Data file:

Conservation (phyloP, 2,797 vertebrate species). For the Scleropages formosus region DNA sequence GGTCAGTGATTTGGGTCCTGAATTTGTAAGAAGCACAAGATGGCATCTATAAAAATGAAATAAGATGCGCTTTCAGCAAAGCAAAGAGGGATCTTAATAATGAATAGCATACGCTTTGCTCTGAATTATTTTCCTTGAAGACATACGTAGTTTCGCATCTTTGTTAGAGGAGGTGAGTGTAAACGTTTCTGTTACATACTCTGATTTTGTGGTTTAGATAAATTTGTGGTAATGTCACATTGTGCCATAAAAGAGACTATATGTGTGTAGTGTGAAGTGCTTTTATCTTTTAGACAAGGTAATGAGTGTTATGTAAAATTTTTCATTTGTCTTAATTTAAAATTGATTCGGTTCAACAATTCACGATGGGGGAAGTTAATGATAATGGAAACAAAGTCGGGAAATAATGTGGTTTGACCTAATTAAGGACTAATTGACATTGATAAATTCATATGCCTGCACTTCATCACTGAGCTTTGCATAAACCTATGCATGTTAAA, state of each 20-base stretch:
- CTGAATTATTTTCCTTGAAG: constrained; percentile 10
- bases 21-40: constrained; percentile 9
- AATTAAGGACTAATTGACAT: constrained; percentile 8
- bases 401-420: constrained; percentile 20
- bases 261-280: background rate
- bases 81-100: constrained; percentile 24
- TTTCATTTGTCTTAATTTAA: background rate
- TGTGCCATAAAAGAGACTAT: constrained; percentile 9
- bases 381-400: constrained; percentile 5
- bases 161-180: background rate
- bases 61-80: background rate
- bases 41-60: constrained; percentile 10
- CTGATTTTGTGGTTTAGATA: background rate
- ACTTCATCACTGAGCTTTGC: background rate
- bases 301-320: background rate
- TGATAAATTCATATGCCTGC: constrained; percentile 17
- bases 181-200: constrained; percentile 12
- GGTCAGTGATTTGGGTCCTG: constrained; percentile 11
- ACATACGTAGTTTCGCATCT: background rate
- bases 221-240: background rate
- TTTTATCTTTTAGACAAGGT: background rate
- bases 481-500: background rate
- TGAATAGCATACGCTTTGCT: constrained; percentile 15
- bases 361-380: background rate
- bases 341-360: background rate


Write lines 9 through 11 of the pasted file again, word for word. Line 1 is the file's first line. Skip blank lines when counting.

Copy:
- TGTGCCATAAAAGAGACTAT: constrained; percentile 9
- bases 381-400: constrained; percentile 5
- bases 161-180: background rate